The episode did contain some optimism in the repairing of Kate’s relationship with her mother. It was heartbreaking to hear Rebecca tell young Kate, “We never got there,” but they started to get there in the present with Rebecca greeting Kate with open arms at the door. Obviously, every relationship has progress and regression to old habits. How significant is this bonding moment, which seemed to be paved by Rebecca being the one person who would truly relate to this tragedy, based on what happened with Kyle?
BERGER: From the beginning of our season, starting in episode 2, we wanted to set up that this was a season that was somewhat about the repair of this relationship that’s always been so fraught. And honestly, that image of Rebecca showing up at Kate’s door is one of the first things that Dan [Fogelman, the show’s creator] had in his head in terms of this season. That’s something we always knew that we were driving to, so we tried to lay the groundwork for explaining what makes this relationship so complicated and so intense and so messy. For all of us, it’s such a catharsis when she finally shows up and Kate finally is able to fall into her mother’s arms. It felt really nice to get there after half a season’s worth of episodes.
APTAKER: That said, after we come back from the break, we’re kicking into wedding overdrive and that certainly brings up all kinds of new, fun things for a mother and a daughter. [Laughs.]… This is a huge repair for them, and like Elizabeth said, really speaks to what we set up in those early episodes, in that big fight they had. But our show, we try to be realistic and don’t believe you have one beautiful moment with a parent and then all is well forever, so there’s definitely more to do there.
Young Kate says that if she didn’t get into Berklee, it would ruin her, but she truly couldn’t deal with disappointing her mother. Later in the episode, Kate feels like she failed Toby. What is it about Kate that makes her assume a greater burden than just processing her own disappointment or grief?
BERGER: I think it’s someone who we’ve seen carries a tremendous amount of guilt in her body, from the trauma that she’s been through already, which might make her susceptible to feeling a little guiltier than other. And I think it’s also just a very human way that compassionate people feel in relations to people they love. It’s almost worse to let the people you love down than let yourself down, and Kate is definitely a person that walks around with that philosophy.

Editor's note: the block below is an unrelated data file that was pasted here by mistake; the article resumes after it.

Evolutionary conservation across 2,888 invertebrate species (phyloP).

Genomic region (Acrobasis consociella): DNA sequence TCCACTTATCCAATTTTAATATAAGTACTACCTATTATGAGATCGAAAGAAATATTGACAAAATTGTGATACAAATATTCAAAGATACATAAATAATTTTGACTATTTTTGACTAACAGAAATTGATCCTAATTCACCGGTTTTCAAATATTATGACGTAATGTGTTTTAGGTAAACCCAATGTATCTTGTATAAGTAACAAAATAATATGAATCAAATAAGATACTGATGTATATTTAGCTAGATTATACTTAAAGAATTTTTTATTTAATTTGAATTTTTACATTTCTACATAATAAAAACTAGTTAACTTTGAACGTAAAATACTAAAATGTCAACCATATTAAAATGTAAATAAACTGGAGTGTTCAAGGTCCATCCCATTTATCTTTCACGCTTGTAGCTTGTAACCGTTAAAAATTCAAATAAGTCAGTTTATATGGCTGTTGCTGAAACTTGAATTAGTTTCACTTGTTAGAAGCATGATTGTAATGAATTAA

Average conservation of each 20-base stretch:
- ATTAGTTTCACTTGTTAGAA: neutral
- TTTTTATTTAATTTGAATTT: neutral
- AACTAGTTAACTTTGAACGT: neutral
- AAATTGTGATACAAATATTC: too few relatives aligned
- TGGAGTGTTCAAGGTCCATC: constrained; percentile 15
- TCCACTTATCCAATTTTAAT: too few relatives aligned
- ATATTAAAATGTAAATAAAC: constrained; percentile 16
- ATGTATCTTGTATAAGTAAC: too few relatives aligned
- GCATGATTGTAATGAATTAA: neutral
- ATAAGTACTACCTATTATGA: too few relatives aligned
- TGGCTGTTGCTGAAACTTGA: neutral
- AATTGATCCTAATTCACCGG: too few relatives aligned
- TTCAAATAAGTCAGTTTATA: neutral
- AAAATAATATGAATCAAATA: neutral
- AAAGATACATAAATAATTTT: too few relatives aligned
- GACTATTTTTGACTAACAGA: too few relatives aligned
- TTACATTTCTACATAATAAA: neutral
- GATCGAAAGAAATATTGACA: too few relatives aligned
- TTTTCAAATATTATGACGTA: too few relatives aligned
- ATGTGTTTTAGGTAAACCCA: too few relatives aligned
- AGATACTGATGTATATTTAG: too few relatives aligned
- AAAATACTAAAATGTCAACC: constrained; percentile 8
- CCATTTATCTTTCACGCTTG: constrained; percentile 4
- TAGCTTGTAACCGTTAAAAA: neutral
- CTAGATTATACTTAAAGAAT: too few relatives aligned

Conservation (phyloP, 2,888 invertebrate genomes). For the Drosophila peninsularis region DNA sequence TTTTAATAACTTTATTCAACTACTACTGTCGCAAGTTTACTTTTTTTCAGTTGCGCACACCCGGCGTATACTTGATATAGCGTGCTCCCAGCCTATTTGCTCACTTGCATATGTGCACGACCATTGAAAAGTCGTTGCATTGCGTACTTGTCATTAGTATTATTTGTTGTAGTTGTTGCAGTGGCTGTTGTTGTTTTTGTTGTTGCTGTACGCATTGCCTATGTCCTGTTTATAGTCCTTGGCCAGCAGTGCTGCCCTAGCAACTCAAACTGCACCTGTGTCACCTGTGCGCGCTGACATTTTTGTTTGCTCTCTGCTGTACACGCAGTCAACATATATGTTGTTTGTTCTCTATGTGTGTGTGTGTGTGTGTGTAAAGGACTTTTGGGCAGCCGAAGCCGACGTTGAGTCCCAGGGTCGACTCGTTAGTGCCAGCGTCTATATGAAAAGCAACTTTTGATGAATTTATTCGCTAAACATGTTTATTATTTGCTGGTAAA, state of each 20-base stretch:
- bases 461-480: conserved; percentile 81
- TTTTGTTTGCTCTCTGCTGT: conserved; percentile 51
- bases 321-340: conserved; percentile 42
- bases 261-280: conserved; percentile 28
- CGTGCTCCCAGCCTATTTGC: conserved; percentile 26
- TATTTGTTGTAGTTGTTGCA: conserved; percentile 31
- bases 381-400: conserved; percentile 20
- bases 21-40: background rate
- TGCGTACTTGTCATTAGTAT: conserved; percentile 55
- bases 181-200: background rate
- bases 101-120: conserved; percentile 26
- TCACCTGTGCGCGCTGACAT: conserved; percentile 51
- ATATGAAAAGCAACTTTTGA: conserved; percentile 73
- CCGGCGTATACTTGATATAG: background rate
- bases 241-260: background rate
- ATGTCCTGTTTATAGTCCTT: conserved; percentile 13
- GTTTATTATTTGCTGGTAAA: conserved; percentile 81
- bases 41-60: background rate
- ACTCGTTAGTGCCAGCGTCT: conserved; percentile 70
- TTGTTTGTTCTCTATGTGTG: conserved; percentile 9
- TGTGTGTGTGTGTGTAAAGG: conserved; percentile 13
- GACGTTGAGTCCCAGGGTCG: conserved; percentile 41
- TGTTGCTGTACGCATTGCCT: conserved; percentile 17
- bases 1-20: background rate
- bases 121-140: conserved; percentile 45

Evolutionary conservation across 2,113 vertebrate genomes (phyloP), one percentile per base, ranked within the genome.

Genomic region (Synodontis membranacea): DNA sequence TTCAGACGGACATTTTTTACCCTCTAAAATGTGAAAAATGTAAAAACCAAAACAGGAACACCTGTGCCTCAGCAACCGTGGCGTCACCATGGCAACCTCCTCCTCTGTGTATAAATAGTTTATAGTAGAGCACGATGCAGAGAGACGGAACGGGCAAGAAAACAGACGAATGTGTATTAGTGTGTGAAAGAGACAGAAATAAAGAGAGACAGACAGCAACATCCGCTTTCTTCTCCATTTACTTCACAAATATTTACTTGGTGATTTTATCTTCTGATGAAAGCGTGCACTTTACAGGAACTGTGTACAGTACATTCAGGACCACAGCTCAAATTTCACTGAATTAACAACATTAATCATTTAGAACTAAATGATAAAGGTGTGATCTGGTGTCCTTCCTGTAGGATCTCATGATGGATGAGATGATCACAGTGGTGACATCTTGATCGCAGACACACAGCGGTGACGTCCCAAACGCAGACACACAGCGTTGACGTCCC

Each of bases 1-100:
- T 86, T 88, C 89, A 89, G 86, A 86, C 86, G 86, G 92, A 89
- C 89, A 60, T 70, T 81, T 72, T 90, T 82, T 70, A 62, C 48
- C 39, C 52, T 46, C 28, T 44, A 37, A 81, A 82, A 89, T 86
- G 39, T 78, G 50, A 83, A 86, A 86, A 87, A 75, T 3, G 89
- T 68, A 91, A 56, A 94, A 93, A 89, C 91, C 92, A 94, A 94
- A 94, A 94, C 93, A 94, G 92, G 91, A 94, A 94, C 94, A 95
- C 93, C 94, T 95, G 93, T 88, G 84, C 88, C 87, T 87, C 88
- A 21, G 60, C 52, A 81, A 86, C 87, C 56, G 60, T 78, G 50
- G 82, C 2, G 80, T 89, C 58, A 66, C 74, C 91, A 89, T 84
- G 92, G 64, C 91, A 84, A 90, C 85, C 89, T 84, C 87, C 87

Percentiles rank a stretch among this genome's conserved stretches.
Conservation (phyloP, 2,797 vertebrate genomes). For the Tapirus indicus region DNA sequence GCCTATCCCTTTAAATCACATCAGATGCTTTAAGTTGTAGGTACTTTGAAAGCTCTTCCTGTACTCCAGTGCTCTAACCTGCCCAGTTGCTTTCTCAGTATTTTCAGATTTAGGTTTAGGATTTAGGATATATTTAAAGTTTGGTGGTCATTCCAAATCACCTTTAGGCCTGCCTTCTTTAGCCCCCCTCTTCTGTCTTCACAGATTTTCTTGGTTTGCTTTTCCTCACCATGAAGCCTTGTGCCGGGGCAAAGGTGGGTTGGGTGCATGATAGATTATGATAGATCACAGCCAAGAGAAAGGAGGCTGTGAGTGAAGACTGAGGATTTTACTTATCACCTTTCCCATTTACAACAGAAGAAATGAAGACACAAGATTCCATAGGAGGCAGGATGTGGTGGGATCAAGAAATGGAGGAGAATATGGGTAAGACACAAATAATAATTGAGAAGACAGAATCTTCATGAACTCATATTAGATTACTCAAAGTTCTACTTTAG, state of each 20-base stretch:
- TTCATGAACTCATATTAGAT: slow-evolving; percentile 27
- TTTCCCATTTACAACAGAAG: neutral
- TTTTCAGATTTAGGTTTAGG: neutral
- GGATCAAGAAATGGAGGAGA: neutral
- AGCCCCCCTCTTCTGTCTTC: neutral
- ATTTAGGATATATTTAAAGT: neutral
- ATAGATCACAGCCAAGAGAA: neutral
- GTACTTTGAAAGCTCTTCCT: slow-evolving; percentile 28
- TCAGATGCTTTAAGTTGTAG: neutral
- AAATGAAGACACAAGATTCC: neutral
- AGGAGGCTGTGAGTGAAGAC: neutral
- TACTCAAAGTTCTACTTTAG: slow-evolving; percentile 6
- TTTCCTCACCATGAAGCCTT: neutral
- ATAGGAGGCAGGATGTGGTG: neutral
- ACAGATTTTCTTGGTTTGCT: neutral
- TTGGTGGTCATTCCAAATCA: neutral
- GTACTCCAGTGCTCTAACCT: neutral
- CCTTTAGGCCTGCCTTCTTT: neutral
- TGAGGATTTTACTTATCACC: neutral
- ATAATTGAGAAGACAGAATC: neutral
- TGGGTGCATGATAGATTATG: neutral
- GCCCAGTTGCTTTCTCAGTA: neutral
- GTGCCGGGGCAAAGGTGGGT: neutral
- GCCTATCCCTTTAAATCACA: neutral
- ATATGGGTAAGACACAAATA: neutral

Both Kate and Kevin are in need of comfort/help right now. It seems that Kate is in slightly better shape to help Kevin, based on the way she comes out of the episode, but what would you say about their relationship in the coming episodes?
APTAKER: Kevin and Kate have both really missed out on pretty major things in each other’s lives. And for a duo that we’ve shown is almost magically connected in certain twin ways, they’ve been absent. They haven’t been there for each other. When they realize what they missed, that’s going to be a wake-up call and they’re going to realize that they need to do better.
You saw the sexual assault allegation that surfaced about Sylvester Stallone [which he denied]. I know you’ve said that you would have him back anytime, though it was a one-off guest spot. Have you had any discussions about this — and would you want him to come back given the allegation?
APTAKER: We’ve had no discussions, honestly. He’s not been part of the plan going forward before these allegations, so it hasn’t really affected our stories at all.
Next week is the final installment of the trilogy, as we focus on Randall (Sterling K. Brown). In the present, we last saw Randall with Kevin at his door. What can you hint about his story?
APTAKER: In the past, Randall and Jack head to Washington, D.C., to go on a college tour and learn some unexpected truths about each other. And in the present… something crazy and totally unexpected happens in Randall and Beth’s life, and to say any more would be ruining it.
“Number Three” is the fall finale as well. Do we end on a twist, cliffhanger, both, or other?
APTAKER: We definitely end on a cliffhanger.
BERGER: We also wanted to feel a completion to this trilogy of episodes that we just told, so hopefully by the time that the third one ends, all three will feel very of a piece and also feel like we’re propelling toward the second half of the season.
APTAKER: It’s that rare blend of everything feeling resolved — and yet completely up in the air. We need a word for that.
To read what Chrissy Metz had to say about Kate’s miscarriage, click here.
This Is Us airs Tuesdays at 9 p.m. on NBC.